Of Curious Workmanship
by Edgar G. Snow, Jr.
Ed’s Master’s Thesis Topic Hotline
[p.82] I decided to start a new business: selling master’s thesis ideas. I considered dissertations too, but I couldn’t tell the qualitative difference between the two, except that theses tend to be shorter, and my banker says the master’s market is bigger. If you consider the market for plagiarized term papers and college entrance essays, I figure I’ve got a good shot at early retirement with this new venture. Also, anyone who understands the laws of supply and demand knows that good master’s thesis ideas are scarce nowadays. For instance, how many more pounds of theses can Shakespeare carry? Who wants to spend a couple of years researching and writing on “Hamlet’s Use of Infinitive Tenses: Scylla and Charybdis on a Procrustean Bed”?
Earlier, as you may recall, I recommended the fol-[p.83]lowing thesis ideas as part of a promotional campaign, free of charge: (1) “Gradual Word of Wisdom Acceptance in the Nineteenth Century as Evidenced by the Disappearance of Spittoons from Mormon Photographs,” and (2) “Promotion of Polygamy in the Nineteenth Century through the Fine Arts.” For doubters, here’s a quote from one of my many satisfied customers, Dr. T. Hesys Nocktov, professor of slavic languages: “I floundered for years trying to finish my degree in philosophy until I called Ed’s 800-hotline and received for a thirty-day FREE trial period the thesis topic: ‘Pain: An Illusion That Can Really Hurt You.’ Not only did Ed’s service help me finish my thesis, it also changed my life.”
Now, for a limited time, and offered only to readers of this volume, 1 present the following topics for sale:
(1) “Berra-isms in Mormon Literature” (not to be confused with Hebraisms—berra-isms are evidence of the influence of Yogi Berra, famous Yankee catcher, in a text, not evidence of the Hebrew language). Examples: “Nobody goes there anymore; it’s too crowded.” “It ain’t over till it’s over.” “You can observe a lot just by watching.” You know at least ten others, I’m sure. For more ideas, see The Yogi Book: I Didn’t Really Say Everything I Said, by Yogi Berra. 1 can think of one berra-ism from Brigham Young: “Mormonism means [p.84] minding your own business.” As I recall, this quote is on a quilt hanging in the Church History Museum. At a minimum, I think the author of the thesis should also coin a few new ones as well as set forth a detailed plan for wide dissemination of Mormon berra-isms, preferably through the instrumentality of The Church News.
(2) “Mormon Palindromes” (not to be confused with background noise in Monty Python sketches). A palindrome is a word or phrase that can be read frontwards and backwards. Examples: “Bob”; “nurses run”; “Madam, I’m Adam”; and “In Oz, No Ronzoni.” Mormon palindromes are likely not to include the word “Mormon” since I can only think of one phrase that begins “no mrom,” and that phrase would have to be spoken by Scooby-Do or Astro, and there’s no evidence to suggest either of them has been baptized or even has a mother! For more ideas, see Jon Agee’s So Many Dynamos! & Go Hang a Salami [I’m a Lasagna Hog], as well as Allan Miller’s Mad Amadeus Sued a Madam.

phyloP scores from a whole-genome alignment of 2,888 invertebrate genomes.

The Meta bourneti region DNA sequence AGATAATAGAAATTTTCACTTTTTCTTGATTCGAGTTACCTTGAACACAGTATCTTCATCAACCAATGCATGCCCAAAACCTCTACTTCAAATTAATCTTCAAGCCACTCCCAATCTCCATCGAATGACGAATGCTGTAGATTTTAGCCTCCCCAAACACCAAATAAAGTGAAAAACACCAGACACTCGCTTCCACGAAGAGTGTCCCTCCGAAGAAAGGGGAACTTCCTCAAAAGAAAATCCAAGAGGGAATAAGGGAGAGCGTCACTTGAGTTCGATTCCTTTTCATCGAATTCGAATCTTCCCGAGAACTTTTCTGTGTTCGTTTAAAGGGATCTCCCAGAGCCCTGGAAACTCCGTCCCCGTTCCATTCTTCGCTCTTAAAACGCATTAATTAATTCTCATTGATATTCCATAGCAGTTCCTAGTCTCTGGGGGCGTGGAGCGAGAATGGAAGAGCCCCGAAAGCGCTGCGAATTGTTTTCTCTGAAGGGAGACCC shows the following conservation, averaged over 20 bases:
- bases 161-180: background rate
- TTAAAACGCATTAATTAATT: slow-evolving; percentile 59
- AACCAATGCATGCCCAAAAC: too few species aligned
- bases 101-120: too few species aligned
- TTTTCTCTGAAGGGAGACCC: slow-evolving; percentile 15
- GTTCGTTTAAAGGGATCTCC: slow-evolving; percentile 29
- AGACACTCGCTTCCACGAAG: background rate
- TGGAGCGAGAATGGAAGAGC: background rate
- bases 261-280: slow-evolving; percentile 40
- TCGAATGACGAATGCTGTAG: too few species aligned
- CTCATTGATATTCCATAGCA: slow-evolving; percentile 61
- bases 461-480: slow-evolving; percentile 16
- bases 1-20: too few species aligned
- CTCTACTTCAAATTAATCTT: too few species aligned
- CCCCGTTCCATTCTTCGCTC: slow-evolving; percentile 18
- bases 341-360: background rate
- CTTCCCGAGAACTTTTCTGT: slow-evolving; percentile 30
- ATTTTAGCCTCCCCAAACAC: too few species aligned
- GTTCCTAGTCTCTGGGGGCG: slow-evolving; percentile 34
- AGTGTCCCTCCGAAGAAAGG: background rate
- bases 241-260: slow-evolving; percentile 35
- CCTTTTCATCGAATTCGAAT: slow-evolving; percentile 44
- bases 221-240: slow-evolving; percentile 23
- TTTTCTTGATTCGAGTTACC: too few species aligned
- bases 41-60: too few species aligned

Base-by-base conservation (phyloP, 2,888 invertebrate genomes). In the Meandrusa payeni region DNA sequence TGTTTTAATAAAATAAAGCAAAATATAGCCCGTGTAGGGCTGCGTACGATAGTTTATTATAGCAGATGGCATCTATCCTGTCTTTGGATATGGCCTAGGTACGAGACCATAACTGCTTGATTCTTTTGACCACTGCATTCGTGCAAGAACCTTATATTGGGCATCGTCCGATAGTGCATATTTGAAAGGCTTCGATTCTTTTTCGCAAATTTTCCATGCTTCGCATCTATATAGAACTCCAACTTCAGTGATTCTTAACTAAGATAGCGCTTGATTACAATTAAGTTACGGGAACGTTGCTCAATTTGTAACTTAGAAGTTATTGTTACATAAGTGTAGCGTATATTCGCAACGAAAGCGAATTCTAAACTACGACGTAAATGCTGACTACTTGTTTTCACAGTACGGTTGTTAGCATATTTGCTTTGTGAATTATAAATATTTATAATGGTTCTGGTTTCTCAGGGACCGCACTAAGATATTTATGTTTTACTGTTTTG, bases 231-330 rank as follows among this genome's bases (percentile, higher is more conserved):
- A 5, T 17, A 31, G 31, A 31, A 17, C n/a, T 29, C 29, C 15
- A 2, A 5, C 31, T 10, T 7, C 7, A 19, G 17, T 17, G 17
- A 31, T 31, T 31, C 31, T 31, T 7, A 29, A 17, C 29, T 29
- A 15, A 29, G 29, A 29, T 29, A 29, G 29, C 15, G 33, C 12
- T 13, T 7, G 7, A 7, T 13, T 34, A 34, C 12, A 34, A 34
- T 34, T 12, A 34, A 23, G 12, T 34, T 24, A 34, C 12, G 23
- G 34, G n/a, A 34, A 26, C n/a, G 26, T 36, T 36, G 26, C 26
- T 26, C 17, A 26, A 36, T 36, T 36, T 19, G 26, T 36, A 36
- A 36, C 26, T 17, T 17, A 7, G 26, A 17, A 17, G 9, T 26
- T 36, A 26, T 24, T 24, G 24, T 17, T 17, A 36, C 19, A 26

(3) “Book of Mormon Euphemisms” (not to be confused with “toss ’em a BOMB,” or other missionary nicknames for the Book of Mormon). This is a vein not yet mined by Hugh Nibley or F.A.R.M.S. researchers that might yield a wealth of apologetic nuggets—of dubious worth, perhaps, but evidence of Book of Mormon historicity nonetheless. Scholars have long recognized [p.85] that the Bible contains numerous euphemisms that obscure the meaning of the original text when it is translated literally. For instance, everyone knows (no pun intended) the background of the term “carnal knowledge” and its link to a biblical euphemism. A sampling of other biblical euphemisms includes: (1) “feet” (Ez. 16:25), (2) “thigh” (Gen. 24:2), (3) “hair of feet” (Isa. 7:20), (4) “heel” (Jer. 13:22), and (5) “cover your feet” (Jdgs. 3:24) (see Pope’s Anchor Bible Dictionary article, “Bible, Euphemism and Dysphemism in the”; as an added bonus, stylistically speaking, it’s likely the most spirited article in the dictionary).
The only Book of Mormon near-euphemism I can think of is found in Alma 1:15: ‘‘And it came to pass that they took him; and his name was Nehor; and they carried him upon the top of the hill Manti, and there he was caused, or rather did acknowledge, between the heavens and the earth, that what he had taught to the people was contrary to the word of God; and there he suffered an ignominious death” (emphasis added). This really isn’t a euphemism, it’s more like a Freudian slip (hey, “Freudian Slips in the Book of Mormon”—another thesis topic!); maybe Mormon’s saying some Nephites kind of leaned on him a little with a pre-Columbian rubber hose. But seriously, just think, if you could find Hebraic euphemisms in the Book of Mormon, you might even [p.86] get a fat research grant from F.A.R.M.S. to pursue your strange new hobby at your leisure.
Okay, how much do you think you’d have to pay for one of these or any other quality master’s thesis topics? $100? $1.00? No, the purchase price for any of these ideas is a mere footnote acknowledgment to my thesis hotline in the form, respectively, of a palindrome, berra-ism, or euphemism. Call Ed Snow’s Master Thesis Topic Hotline at l-800-MTHESIS now!! But wait! For a limited time only, I’ll also throw in a free thesis title with any thesis topic purchased. Additional titles, and titles with colons or classical allusions, are available for an additional nominal fee. Don’t delay. Act now. Time is running out.